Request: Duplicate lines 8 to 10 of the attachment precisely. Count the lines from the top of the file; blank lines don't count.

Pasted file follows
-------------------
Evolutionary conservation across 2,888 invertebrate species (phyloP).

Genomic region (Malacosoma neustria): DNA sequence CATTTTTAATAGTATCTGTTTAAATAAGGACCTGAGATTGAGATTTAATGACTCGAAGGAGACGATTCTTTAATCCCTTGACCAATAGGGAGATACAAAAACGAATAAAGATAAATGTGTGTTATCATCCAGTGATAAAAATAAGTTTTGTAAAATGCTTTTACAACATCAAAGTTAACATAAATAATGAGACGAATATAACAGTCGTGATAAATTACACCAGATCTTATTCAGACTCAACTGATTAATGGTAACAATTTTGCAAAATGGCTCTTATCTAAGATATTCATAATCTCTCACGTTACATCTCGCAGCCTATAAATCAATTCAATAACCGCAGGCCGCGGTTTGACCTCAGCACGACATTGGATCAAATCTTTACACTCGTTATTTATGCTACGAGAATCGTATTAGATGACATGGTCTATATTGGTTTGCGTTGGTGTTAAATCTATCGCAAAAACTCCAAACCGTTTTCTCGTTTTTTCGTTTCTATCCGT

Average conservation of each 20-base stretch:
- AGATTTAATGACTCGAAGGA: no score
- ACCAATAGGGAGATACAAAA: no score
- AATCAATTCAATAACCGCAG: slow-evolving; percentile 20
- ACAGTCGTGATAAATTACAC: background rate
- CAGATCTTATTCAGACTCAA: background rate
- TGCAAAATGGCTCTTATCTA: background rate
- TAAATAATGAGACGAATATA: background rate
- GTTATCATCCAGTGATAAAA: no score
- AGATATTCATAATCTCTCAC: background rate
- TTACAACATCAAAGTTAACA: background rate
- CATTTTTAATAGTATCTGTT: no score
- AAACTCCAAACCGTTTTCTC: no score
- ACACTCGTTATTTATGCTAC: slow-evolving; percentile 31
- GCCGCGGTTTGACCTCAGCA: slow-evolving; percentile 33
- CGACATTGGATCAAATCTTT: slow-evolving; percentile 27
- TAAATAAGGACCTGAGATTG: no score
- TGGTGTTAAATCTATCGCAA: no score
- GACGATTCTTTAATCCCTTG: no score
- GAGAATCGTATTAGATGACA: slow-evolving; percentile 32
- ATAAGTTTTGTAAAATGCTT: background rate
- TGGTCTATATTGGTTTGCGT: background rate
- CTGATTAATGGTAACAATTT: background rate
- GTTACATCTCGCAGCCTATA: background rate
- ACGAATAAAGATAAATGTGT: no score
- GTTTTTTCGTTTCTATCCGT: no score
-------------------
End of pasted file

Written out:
- CAGATCTTATTCAGACTCAA: background rate
- TGCAAAATGGCTCTTATCTA: background rate
- TAAATAATGAGACGAATATA: background rate